What is clear to us is that if we if do not get a trade truce and hence if what we do get is an escalation of tariff warfare then global industrial production momentum which is already waning a little will take a leg downwards towards the lows that we saw in January. We think in such a case markets would follow.
As our favourite strategist sees it, the real obstacle to a US/China trade deal is the political need for both sides to maintain the myth of sovereign independence. For the Chinese to come back to the negotiating table they will need it to look like a sign of strength not capitulation. So, the G20 summit in late June will likely become a scramble to find a last-minute compromise on trade or find new policies to offset the negative effects of an escalating confidence shock on global growth.
Another point worth touching upon is the statement this week by Robert Mueller, the special counsel who investigated Russian interference in the 2016 US presidential election. Calling attention to the fact that his enquiry did not formally exonerate Trump from wrongdoing has given fresh urgency to the internal struggle within the Democratic party on whether to start impeachment proceedings against the US president. We do not have a strong view on whether such proceedings will go ahead or not but our view is that if they do go ahead then we will see more volatility in the markets not less.
The European elections did not throw up many surprises compared to the polls but in the case of the UK and Italy the effect on domestic politics will be interesting to watch.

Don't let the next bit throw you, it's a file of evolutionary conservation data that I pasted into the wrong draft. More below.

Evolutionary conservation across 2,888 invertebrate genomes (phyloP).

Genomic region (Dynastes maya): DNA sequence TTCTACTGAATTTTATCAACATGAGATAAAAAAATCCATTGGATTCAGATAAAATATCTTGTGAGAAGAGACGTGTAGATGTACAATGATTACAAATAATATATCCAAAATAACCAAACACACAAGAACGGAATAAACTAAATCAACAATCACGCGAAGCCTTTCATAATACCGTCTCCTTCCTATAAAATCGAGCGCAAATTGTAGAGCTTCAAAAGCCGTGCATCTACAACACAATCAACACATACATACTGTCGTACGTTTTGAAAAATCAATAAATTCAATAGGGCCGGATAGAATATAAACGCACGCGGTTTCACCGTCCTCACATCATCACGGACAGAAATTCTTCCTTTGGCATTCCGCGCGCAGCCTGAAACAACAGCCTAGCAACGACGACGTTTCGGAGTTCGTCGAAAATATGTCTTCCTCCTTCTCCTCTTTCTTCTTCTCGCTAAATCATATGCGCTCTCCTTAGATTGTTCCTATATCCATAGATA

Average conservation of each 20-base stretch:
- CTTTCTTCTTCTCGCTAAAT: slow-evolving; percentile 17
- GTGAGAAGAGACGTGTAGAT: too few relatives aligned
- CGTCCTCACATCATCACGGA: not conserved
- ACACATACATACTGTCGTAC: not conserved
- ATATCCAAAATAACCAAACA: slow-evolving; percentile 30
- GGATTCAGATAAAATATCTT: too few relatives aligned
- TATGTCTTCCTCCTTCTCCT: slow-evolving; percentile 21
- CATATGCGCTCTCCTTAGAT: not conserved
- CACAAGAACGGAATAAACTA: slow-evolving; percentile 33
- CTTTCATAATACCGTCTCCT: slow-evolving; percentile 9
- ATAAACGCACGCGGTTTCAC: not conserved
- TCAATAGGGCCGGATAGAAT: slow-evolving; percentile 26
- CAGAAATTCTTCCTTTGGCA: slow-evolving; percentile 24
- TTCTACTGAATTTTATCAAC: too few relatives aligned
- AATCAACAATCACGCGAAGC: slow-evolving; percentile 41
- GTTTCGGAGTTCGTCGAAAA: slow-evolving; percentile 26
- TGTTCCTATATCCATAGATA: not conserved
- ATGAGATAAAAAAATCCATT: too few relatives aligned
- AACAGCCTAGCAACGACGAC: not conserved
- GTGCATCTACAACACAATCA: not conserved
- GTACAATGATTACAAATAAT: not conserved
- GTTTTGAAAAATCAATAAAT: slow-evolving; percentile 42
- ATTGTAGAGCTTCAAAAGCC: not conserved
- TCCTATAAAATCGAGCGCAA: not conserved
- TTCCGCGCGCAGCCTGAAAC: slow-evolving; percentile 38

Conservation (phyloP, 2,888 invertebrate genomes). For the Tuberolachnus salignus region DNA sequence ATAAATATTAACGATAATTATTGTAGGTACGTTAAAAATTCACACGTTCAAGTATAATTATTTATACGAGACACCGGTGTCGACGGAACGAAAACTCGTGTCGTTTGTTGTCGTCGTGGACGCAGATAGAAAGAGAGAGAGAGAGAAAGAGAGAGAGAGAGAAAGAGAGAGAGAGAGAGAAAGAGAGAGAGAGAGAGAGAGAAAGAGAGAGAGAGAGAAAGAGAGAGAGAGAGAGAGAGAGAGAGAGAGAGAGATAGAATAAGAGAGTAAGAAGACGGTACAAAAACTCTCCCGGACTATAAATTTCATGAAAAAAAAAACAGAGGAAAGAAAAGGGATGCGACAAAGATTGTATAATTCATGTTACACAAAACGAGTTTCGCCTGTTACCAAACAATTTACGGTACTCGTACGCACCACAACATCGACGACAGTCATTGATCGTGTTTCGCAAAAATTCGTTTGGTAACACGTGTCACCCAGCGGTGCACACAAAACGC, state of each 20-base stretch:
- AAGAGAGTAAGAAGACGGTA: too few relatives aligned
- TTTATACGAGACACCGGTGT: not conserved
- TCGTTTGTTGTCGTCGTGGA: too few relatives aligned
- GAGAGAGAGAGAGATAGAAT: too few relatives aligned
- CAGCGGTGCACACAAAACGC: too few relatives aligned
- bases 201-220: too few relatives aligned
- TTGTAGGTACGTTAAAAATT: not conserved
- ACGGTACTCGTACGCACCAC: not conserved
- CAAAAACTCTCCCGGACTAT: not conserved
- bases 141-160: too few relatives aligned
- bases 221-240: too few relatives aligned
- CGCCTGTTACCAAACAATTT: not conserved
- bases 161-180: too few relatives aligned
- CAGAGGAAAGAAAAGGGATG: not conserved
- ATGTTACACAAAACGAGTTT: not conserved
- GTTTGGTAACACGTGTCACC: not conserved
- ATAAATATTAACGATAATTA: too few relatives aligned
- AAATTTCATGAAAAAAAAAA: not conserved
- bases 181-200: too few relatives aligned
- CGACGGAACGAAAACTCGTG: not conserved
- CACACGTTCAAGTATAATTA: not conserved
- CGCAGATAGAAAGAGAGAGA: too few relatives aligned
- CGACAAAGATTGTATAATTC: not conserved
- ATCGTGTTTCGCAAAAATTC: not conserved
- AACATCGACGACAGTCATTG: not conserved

In Italy Deputy Prime Minister Matteo Salvini has had his hand strengthened considerably due to the strong showing of his party, the Northern League. He is now pushing his coalition partners to back him on his quest to introduce a flat tax or risk seeing the coalition collapse which would most likely lead to new elections. In any case his plans will require a loosening of the budget and are likely to put Italy on a collision path with Brussels which could be negative for sentiment in Europe.
In the UK the Brexit Party – advocating a clean break for the UK, a so-called no deal Brexit - won resoundingly. This has made the Tory leadership race even more interesting but we still believe that there is only a small likelihood of a no deal Brexit, so we are still overweight sterling compared to our competitors.
So, although news this week has not been very good, we also do not want to get too bearish. Markets always climb a wall of worry and just imagine what would happen if the following three things were to occur in the next few months.
First a trade deal. Second a Fed cut in interest rates. Third US productivity data which was strong in the first quarter, could show further strength. If all those things happen markets would be off to the races.
As Keynes said - the expected never happens; it is the unexpected always.
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